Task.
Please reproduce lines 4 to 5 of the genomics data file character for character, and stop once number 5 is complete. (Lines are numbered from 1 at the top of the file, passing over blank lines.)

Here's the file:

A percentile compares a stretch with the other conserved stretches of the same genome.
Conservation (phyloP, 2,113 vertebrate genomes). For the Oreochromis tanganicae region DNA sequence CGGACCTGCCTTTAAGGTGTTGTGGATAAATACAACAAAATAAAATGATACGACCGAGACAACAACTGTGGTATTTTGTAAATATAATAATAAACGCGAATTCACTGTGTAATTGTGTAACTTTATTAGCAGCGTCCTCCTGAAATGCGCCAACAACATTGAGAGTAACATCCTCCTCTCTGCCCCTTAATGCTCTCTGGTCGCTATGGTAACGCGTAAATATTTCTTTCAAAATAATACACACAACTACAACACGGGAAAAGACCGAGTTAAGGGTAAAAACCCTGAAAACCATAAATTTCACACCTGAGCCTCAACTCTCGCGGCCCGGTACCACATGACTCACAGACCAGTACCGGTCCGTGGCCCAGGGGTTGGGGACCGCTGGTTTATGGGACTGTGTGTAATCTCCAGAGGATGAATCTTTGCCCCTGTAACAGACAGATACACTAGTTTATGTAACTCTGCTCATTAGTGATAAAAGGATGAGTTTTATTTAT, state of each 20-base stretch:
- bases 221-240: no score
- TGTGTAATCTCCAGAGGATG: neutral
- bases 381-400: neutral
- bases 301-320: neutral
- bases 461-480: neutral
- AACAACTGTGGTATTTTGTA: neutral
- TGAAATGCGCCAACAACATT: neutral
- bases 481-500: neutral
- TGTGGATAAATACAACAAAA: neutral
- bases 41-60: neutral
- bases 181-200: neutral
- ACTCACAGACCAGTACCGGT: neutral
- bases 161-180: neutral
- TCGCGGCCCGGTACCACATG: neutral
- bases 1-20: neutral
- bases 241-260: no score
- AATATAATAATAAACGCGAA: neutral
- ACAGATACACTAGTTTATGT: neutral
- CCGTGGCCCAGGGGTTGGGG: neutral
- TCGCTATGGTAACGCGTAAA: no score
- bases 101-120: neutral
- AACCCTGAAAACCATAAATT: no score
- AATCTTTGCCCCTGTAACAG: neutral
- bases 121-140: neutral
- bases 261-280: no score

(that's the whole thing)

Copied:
- TGTGTAATCTCCAGAGGATG: neutral
- bases 381-400: neutral